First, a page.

MMDA eyes radical changes in the metro

Jonathan de Santos
Yahoo! Southeast Asia Newsroom

To develop Metro Manila, it may be necessary for the city to move out.

Metro Manila Development Authority chairman Francis Tolentino said Friday that to make a better Metro Manila, there must be radical changes, which might include relocating the seaport to Batangas.

The old seaport space could then house a new Ninoy Aquino International Airport.

Speaking before the Philippine Tour Operators Association, Tolentino said Singapore, Hong Kong, and Japan have airports by the sea. "It's only here where the airport is inside a subdivision," he said.

In a related development, Transportation and Communications Secretary Manuel Roxas II said over DZMM on Friday that air operations may also have to be moved to Clark in Angeles because the runways in NAIA are congested.

Clearing the seaport will also remove container vans and large trucks in the port and San Marcelino areas, Tolentino said.

However, to execute such a plan and to extend planned Roxas Boulevard all the way to Navotas, require a large-scale relocation of residents, he said.

Metro Manila will also have to expand to parts of Rizal, Bulacan, and Laguna, he said.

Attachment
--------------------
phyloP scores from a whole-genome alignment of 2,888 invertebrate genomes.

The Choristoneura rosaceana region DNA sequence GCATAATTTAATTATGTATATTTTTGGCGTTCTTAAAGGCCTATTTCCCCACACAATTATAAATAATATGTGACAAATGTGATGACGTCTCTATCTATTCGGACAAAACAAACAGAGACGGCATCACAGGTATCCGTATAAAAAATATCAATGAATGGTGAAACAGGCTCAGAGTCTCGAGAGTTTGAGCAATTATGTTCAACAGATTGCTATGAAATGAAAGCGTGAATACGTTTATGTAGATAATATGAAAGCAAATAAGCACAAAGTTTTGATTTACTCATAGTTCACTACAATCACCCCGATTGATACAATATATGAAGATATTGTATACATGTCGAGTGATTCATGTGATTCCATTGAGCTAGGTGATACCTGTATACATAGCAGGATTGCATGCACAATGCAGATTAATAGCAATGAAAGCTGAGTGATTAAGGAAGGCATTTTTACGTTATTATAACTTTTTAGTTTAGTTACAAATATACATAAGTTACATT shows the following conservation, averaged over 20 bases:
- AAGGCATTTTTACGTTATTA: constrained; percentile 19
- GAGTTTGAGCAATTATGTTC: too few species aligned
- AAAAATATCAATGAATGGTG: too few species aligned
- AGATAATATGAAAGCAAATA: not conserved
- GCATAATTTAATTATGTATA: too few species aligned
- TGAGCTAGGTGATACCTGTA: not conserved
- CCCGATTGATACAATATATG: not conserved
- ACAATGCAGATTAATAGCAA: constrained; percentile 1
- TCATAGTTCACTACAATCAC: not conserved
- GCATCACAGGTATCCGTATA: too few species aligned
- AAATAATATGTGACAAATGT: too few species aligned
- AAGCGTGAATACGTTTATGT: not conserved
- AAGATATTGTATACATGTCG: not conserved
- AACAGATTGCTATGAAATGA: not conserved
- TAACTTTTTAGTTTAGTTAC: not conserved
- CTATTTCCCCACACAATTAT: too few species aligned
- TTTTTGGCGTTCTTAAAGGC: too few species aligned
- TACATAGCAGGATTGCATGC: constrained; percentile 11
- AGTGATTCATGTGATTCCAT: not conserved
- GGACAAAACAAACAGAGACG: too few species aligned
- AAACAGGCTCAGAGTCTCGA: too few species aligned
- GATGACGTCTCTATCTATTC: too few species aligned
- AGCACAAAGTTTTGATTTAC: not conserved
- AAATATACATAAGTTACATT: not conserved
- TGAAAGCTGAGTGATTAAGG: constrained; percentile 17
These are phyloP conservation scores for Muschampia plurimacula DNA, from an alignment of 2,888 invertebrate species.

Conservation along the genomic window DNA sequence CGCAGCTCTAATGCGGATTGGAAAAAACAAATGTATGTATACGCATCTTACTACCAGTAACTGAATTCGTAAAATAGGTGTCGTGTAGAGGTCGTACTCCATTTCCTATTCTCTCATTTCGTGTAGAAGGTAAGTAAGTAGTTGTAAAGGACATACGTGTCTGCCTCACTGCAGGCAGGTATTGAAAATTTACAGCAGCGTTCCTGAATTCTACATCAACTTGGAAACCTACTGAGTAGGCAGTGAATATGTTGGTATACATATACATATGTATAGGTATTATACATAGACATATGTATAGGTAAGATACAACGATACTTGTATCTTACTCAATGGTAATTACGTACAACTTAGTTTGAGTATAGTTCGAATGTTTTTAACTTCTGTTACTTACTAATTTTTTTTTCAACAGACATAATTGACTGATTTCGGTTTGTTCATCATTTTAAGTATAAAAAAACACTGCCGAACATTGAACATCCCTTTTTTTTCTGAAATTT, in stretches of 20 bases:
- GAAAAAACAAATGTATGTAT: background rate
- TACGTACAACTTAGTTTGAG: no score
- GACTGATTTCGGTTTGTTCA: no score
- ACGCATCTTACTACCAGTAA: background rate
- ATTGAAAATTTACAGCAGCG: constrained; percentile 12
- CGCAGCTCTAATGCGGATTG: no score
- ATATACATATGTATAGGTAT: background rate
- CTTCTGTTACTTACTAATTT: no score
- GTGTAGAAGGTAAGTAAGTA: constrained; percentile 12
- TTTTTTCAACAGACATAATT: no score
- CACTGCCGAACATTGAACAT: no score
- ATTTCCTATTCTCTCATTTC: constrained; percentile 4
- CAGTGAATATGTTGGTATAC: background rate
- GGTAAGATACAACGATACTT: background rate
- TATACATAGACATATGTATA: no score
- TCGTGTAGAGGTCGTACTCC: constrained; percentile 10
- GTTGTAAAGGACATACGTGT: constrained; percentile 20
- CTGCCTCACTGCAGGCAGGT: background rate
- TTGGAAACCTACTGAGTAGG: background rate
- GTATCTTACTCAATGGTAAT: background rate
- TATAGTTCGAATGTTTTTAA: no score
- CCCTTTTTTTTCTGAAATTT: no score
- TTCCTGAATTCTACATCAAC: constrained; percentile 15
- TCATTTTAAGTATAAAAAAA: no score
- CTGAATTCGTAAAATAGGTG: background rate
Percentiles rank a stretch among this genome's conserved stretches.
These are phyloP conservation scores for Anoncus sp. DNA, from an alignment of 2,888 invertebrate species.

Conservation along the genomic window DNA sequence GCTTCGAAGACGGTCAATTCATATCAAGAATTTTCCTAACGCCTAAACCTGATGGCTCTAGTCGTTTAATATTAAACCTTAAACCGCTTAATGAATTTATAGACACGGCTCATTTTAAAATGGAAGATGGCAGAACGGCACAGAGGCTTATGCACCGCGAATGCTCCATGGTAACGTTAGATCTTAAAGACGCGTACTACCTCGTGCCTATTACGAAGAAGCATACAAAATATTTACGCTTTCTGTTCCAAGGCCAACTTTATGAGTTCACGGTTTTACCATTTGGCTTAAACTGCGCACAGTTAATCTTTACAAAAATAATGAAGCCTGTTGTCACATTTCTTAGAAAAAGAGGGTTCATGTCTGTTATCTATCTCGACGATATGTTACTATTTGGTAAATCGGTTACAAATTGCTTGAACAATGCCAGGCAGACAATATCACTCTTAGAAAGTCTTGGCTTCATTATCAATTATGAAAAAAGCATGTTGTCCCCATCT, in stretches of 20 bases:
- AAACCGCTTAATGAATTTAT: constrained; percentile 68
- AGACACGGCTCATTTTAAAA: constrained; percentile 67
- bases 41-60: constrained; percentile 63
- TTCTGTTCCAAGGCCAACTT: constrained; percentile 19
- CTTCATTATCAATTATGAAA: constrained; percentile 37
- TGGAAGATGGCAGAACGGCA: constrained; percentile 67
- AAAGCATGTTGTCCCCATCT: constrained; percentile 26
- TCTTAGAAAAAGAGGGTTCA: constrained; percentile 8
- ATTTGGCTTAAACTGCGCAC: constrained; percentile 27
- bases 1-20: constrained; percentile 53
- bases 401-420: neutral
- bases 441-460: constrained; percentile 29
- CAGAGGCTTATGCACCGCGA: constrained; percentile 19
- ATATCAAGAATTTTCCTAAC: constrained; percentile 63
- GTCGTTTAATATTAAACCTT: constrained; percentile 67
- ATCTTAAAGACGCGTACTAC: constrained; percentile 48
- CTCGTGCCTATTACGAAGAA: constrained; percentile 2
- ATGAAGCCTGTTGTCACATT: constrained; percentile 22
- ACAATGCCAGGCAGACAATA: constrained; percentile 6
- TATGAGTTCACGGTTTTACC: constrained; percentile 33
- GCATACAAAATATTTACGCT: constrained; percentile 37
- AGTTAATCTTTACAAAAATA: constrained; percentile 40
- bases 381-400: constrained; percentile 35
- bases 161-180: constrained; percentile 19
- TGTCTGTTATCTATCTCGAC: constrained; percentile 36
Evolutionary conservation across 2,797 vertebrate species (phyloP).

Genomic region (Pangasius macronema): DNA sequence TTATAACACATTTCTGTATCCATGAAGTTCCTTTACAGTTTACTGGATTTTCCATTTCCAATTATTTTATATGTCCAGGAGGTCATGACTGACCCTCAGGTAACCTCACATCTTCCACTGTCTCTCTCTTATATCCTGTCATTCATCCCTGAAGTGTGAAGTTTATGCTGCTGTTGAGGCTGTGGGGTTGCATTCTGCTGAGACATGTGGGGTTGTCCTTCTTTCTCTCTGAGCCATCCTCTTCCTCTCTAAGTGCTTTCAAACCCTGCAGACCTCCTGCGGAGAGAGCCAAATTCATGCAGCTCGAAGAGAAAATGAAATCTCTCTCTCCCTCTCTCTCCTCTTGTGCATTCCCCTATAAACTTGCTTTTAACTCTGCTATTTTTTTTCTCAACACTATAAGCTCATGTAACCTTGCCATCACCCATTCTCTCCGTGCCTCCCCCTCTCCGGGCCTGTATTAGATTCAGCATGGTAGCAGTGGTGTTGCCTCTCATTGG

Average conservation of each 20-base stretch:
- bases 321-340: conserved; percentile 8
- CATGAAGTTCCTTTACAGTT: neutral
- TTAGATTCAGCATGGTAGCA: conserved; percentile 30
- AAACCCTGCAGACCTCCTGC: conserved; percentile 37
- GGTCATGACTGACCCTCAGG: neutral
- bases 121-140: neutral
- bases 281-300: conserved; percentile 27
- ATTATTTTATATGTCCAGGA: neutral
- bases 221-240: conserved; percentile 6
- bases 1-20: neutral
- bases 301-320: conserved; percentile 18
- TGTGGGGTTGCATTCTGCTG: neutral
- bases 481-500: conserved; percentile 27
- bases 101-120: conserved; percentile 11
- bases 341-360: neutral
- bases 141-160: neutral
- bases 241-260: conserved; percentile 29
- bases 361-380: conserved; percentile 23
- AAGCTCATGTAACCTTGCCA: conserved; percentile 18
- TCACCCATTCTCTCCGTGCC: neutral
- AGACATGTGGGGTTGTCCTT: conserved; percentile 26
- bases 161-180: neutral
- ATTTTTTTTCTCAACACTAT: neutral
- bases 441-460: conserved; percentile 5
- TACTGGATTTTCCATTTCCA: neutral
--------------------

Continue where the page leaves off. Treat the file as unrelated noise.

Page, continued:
A six-lane Skybridge from Quezon City to Makati is also being eyed. Tolentino said the Skybridge is expected to reduce 40 percent of traffic from Epifanio Delos Santos Avenue.

A planned extension of train lines to Cavite and Antipolo is also expected to decongest Metro Manila, which has around 14 million residents.

He said these proposals are part of Metro Manila Greenprint 2030, a long-term development plan that seeks to raise the standard of living in the metropolis.

Greenprint is currently being formulated and a final development plan is expected by June next year.

"The model here is to relocate little by little our government center," he said.

He said the same was done in Malaysia, where government offices were moved to Putrajaya from Kuala Lumpur in 1999. 

Brazil also founded Brasilia in the 1960s to replace Rio De Janeiro as the capital.

"We can retain the current spaces for heritage, residential, and mixed-use purposes," he said, but Manila has to move away from the center.